Expansion of Mild Hybrid Tech Could Spur Green Car Sales in Europe
Mild hybrids, vehicles that are just as fuel-efficient as regular hybrids, but not as complex, could spur growth of plug-in vehicles in Europe.
Hybrid cars are seeing increased sales in Europe, and an expansion of mild-hybrid tech could be further drive sales growth.
Sales of hybrid and plug-in hybrid models were up 30 percent in Europe last year, with just over 400,000 units sold. As strong as that growth is, analysts and automaker officials are suggesting that it will be even stronger going forward, as so-called "mild" hybrid powertrains proliferate. These powertrains are fuel-efficient but less mechanically complex – and thus easier and cheaper to build – than full-on hybrid powertrains.
Not only that, but some analysts suggest sales of mild hybrids will outpace sales of full-on hybrids and other plug-in hybrids sooner rather than later.
The lower cost and relative ease of construction will likely spur the growth of mild hybrids, thus helping spur overall hybrid-powertrain growth. Automotive-industry forecasting company IHS Automotive predicts that by 2025, mild hybrids will make up 18 percent of the European market. By comparison, plug-in hybrids are expected to grow by 6 percent, full hybrids by 3 percent and electric vehicles also by 3 percent.
Right now, the growth is centered around full hybrids. Credit Toyota for having a big hand in that – the company just launched its hybrid RAV4 and hybrid C-HR in Europe, and the launches of these two compact SUVs come after the company brought gas/electric versions of the Auris compact and Yaris subcompact to Europe last year.
All told, Toyota sold 232,699 hybrids across Europe last year, which is up 47 percent from the previous year, according to data from market-research company JATO Dynamics. A tad over 40,000 of those were RAV4 hybrids. Lexus, Toyota's luxury brand, sold a tad over 40,000 hybrids as well.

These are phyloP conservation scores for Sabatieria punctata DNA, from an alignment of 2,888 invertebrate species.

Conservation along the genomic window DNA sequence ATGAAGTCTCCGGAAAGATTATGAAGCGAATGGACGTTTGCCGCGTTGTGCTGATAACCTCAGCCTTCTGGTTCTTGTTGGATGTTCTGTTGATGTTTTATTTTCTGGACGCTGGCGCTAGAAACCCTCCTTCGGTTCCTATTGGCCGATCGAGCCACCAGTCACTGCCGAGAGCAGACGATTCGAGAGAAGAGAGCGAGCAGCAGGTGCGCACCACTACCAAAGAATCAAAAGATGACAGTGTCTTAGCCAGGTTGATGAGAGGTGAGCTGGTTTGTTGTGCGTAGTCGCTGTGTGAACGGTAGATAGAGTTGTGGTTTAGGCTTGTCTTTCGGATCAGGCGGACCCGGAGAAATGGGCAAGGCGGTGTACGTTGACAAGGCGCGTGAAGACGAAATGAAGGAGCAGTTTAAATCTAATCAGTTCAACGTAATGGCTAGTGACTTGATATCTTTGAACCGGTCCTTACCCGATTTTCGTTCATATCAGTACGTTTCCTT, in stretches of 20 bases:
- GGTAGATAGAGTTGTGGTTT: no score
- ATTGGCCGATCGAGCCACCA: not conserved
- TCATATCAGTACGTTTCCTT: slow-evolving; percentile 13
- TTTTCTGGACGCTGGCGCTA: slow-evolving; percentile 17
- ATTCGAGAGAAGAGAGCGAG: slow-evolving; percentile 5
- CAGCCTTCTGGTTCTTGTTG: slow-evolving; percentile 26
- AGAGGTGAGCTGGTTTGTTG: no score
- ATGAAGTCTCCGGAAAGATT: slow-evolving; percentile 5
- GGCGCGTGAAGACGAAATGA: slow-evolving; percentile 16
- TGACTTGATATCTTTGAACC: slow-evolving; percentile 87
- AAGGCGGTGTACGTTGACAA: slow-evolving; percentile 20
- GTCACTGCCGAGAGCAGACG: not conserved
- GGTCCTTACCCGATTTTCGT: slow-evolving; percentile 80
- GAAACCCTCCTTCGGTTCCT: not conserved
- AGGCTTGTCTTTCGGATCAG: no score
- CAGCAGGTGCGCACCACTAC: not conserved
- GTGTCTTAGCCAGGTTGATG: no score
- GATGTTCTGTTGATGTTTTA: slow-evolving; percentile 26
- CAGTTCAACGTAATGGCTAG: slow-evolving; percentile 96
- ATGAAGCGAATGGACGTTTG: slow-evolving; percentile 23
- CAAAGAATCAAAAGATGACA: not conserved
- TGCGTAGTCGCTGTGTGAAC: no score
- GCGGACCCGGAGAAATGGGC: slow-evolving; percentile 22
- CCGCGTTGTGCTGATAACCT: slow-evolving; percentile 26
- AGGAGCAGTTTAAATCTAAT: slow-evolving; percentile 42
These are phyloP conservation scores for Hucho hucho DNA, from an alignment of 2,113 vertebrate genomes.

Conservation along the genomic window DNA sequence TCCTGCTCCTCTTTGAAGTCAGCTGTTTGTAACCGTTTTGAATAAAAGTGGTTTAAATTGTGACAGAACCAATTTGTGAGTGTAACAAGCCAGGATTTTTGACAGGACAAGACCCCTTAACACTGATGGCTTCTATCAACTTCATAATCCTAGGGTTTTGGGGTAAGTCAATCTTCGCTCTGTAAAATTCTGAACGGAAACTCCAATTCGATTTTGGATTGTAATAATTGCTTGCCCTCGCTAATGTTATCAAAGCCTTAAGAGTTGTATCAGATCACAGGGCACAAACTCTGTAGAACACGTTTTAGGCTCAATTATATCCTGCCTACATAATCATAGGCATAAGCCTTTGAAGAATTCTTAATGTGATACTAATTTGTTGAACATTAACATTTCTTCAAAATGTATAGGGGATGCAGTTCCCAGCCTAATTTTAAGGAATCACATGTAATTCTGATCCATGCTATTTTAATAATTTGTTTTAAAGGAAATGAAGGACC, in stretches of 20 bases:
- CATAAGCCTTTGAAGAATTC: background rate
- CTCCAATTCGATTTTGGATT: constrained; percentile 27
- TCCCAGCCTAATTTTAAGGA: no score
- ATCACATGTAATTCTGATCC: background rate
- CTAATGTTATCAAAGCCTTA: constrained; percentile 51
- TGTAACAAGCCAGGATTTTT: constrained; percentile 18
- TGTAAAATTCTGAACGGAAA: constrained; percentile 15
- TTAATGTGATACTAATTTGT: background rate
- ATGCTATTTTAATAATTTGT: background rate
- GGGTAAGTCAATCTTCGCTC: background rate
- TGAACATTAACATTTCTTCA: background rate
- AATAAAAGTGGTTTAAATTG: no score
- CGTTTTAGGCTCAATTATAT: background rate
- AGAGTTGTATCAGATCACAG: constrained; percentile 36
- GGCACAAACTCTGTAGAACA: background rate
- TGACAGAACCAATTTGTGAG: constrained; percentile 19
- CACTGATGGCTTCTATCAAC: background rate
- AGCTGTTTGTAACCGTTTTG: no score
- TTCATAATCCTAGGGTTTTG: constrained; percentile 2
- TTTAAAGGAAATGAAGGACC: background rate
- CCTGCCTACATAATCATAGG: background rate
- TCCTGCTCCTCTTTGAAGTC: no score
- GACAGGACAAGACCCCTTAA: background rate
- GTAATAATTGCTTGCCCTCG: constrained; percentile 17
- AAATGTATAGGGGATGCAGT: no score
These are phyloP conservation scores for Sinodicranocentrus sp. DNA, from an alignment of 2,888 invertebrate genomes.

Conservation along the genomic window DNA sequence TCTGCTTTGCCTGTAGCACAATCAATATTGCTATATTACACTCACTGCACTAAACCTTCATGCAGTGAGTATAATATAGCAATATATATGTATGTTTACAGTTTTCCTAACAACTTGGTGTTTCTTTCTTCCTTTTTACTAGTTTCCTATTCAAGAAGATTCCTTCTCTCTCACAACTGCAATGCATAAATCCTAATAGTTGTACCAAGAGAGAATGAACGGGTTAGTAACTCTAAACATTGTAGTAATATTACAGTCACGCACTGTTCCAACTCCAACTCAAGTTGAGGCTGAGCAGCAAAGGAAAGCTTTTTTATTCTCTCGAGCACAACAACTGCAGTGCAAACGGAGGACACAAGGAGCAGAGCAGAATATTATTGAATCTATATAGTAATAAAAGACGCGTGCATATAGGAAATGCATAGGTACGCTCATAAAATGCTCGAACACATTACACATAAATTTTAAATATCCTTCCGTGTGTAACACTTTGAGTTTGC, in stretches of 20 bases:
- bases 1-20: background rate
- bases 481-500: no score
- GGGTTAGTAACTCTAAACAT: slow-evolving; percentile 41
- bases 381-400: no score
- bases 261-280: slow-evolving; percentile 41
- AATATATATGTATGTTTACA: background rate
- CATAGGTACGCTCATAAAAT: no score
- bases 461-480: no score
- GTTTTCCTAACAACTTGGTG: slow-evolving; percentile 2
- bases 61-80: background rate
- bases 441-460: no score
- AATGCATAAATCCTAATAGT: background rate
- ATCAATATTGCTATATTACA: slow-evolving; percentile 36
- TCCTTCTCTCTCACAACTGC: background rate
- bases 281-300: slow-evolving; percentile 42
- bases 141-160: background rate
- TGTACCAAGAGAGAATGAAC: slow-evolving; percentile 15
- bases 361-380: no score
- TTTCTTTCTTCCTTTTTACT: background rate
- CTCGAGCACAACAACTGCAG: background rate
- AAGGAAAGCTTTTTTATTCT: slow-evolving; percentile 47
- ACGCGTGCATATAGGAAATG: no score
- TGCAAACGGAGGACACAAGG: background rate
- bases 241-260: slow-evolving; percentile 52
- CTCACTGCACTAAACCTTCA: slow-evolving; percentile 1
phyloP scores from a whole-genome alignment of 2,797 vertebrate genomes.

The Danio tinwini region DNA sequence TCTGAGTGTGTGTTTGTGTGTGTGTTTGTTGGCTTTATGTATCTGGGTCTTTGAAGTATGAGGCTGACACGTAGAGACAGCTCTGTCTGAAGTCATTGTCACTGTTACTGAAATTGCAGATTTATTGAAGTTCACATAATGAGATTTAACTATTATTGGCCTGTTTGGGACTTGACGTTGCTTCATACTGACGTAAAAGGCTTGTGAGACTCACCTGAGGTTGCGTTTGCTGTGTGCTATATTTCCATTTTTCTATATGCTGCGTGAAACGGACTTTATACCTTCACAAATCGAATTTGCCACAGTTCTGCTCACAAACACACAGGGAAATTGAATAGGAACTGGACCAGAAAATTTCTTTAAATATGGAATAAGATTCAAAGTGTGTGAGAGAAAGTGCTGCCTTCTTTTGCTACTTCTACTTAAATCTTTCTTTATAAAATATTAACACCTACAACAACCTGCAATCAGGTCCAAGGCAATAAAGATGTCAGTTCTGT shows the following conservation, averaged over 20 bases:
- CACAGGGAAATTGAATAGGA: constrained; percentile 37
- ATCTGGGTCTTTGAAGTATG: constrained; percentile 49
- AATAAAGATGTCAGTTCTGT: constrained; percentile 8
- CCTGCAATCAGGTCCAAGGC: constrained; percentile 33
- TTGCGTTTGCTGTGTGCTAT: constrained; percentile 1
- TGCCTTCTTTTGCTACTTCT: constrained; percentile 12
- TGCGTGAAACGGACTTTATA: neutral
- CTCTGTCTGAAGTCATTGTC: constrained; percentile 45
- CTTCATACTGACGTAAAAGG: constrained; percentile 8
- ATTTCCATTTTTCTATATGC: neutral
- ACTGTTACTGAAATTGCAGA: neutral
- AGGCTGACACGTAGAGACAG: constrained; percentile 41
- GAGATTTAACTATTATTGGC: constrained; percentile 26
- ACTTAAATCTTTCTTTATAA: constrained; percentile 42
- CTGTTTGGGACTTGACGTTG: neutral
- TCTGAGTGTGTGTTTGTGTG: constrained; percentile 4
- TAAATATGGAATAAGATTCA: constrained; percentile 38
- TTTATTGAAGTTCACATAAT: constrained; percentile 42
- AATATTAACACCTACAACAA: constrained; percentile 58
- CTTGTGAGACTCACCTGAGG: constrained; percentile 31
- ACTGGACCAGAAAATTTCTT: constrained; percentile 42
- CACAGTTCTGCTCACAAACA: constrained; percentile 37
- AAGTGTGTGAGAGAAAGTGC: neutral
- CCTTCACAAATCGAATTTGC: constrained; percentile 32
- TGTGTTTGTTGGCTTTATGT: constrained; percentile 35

A Toyota official told Automotive News that the company would like hybrids to account for half of its European sales by 2020. At the time of the interview, the number stood at 31 percent. The C-HR could help the company achieve that goal – the official said he expects up to 70 percent of C-HR sales to be hybrids.
Kia and Hyundai will be big rivals to Toyota in the European market, with the Kia Niro hybrid and the Hyundai Ioniq, which will be available in hybrid and EV trims. Plug-in versions of both will be available soon.
Due to the higher costs of hybrids and plug-in hybrids, many European governments offer incentives to consumers to offset the cost and to try to spur hybrid sales.
Unlike the more complicated – and more expensive – conventional hybrids and plug-in hybrids, mild hybrids generally simply use a small electric motor that assists the gasoline-engine powertrain. The battery gets recharged by energy recovered during acceleration and braking
Automaker officials believe that the cost-effectiveness of mild hybrids will make them a key part of the future.
Jose Avila, Continental's board member for its powertrain division, told Automotive News Europe that the technology's low cost will make it mainstream and do so quickly. "Typically a manufacturer says that an acceptable compromise for fuel economy versus cost is 50 euros per gram of CO2 savings," he said. "This technology gets very close to that."